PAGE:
Demand for quarantine facilities has increased along with the developments of COVID-19 in HCM City, and its quarantine hotel and transportation online booking and payment solutions are expected to help curb the spread of the pandemic by limiting direct contact between people, Traveloka said. 

They have been available since the start of August. 

Lê Trương Hiền Hoà, director of the HCM City Tourism Promotion Centre, hailed the partnership, saying: “With support from Traveloka, HCM City is the first city in Việt Nam to digitise the quarantine hotel booking process … and will extend it to international arrivals in the near future. 

“It also helps hoteliers switch their business model to survive amidst the COVID-19 pandemic.”

With the aid of the app’s advanced technologies, customers can easily access complete information about room types, prices and transportation options in real-time, and pay for it via Traveloka. 

Traveloka said it is partnering with more than 80 hotels and selected transportation partners across HCM City, including private cars and shuttle buses. 

MVV Academy, a pioneer organisation for comprehensive, on-site and advanced resource development solutions in Việt Nam, decided to organise training programmes to make its staff sales consultants and brand ambassadors to introduce its products to the public. 

It also recently launched MVV Uni, an advanced training platform that offers working professionals an interactive and flexible experience to support their various learning needs, and acts as a one-stop-shop with courses in all essential business skill sets such as leadership, sales, marketing, management, soft skills, and digital transformation.

“The COVID epidemic has disrupted many human resource training activities at Vietnamese enterprises,” Bùi Đức Quân, CEO of MVV Academy told Việt Nam News.

“Taking advantage of the strength of technology, combined with experience in content building and understanding of learner experience through operating platforms such as TopClass and Everlearn, we quickly built a solution, MVV Uni, to offer enterprises training programmes for their employees during Covid.

“Our ambition is to build a university community on the cloud.” —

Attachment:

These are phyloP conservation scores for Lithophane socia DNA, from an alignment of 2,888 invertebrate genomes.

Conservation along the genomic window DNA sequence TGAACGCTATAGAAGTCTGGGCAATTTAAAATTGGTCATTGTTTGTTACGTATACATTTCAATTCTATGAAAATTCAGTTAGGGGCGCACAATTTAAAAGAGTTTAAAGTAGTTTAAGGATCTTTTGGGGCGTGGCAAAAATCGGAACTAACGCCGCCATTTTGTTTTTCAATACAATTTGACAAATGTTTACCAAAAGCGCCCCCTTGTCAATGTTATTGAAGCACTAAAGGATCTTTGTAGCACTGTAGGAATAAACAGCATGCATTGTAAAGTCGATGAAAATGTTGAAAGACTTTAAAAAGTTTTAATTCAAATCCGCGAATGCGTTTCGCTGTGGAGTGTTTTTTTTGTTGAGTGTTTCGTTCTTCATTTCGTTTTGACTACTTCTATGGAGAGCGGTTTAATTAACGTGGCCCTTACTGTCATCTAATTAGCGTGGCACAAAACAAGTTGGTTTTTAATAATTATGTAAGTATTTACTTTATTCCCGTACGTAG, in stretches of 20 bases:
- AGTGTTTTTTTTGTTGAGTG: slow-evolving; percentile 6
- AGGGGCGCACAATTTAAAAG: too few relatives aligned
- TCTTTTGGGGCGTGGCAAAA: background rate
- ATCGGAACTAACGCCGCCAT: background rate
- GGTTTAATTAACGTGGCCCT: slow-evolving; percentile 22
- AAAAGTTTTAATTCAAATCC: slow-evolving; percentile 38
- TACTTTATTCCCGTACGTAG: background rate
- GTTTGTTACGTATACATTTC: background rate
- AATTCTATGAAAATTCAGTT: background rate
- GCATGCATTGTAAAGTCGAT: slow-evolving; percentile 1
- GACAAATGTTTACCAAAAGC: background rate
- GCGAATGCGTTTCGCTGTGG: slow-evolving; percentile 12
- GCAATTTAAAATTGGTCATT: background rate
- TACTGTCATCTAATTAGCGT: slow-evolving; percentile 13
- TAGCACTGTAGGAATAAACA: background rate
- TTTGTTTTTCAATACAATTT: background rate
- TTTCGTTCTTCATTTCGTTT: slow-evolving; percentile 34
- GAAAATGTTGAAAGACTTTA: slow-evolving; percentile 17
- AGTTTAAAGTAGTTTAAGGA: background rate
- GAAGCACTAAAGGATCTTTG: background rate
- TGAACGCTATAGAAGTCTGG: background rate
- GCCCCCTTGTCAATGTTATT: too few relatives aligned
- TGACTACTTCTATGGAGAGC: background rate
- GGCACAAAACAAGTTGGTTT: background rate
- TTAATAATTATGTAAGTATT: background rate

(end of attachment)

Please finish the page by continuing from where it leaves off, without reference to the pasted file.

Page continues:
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COVID-19 forces banks to accelerate digital transformation



The COVID-19 pandemic not only creates challenges for banks, but also pushes them to foster digital transformation to survive, experts have said.

COVID-19 forces banks to accelerate digital transformation
A customer makes payment via a QR code. The COVID-19 pandemic pushes bank to foster digital transformation to survive. — Photo

A recent survey by the State Bank of Vietnam found that 95 per cent of credit institutions in Vietnam have either implemented digital transformation strategies or are in the process of formulating them.

It is expected that in the next three to five years digital-only banks will have revenue growth of at least 10 per cent, while regular lenders will have more than 60 per cent of customers using digital transaction channels.

State-owned banks seek to digitise their entire system, while smaller banks have identified certain areas to improve service quality and the customer experience.

Commenting on digital banking development in Vietnam at an online talkshow IDG TekTalk on Tuesday, Phan Viet Hai, director of information technology and also the digital banking centre at Viet Capital Bank, said digital banks must create a superior customer experience by changing the way services are provided using technology.

Nguyen Quang Minh, deputy CEO, partnerships, Timo Digital Bank, said, “In addition to offering perfect and up-to-date financial products and services, we also have to really understand the market, customers’ needs and expectations and more importantly, identify the problems and difficulties they are facing every day in each transaction.”

Pham Quang Minh, general director of Mambu Vietnam, said banking services have changed greatly in the past few years. In Asia, including Vietnam, rising customer expectations for online and mobile banking services are the driving force behind the digital transformation of financial service providers.

Nguyen Van Tuan, deputy general director of VCCorp & founder of Bizfly Digital Transformation, said currently banks are not only competing with each other but also with rapidly growing fintech companies, which have created “amazing” services and experiences through digital technology and transformation.

For succeeding at the digital transformation, the determination shown by a bank’s bosses plays an important role, he said.

“Technology contributes only around 30 per cent to the success with the remaining 70 per cent being owed to other factors like the mindset of businesses’ leaders and digital transformation,” he added.

According to experts, banks still face challenges in digital transformation related to regulations on electronic transactions, data sharing, network security, and an inadequate legal framework among others.

They said completing a comprehensive legal framework would provide a fillip to digital transformation.

The standardisation of technical infrastructure is also very important to facilitate interconnection and seamless integration between the banking industry and others to form a digital eco-system, they added.

Yeo Siang Tiong, cybersecurity company Kaspersky’s general manager for Southeast Asia, said: “Digital transformation, in any sector, always presents new challenges, but especially for banks and for financial services. To put it simply, revolutionising banks’ way of doing transactions means overhauling their legacy systems including people, processes and technologies.”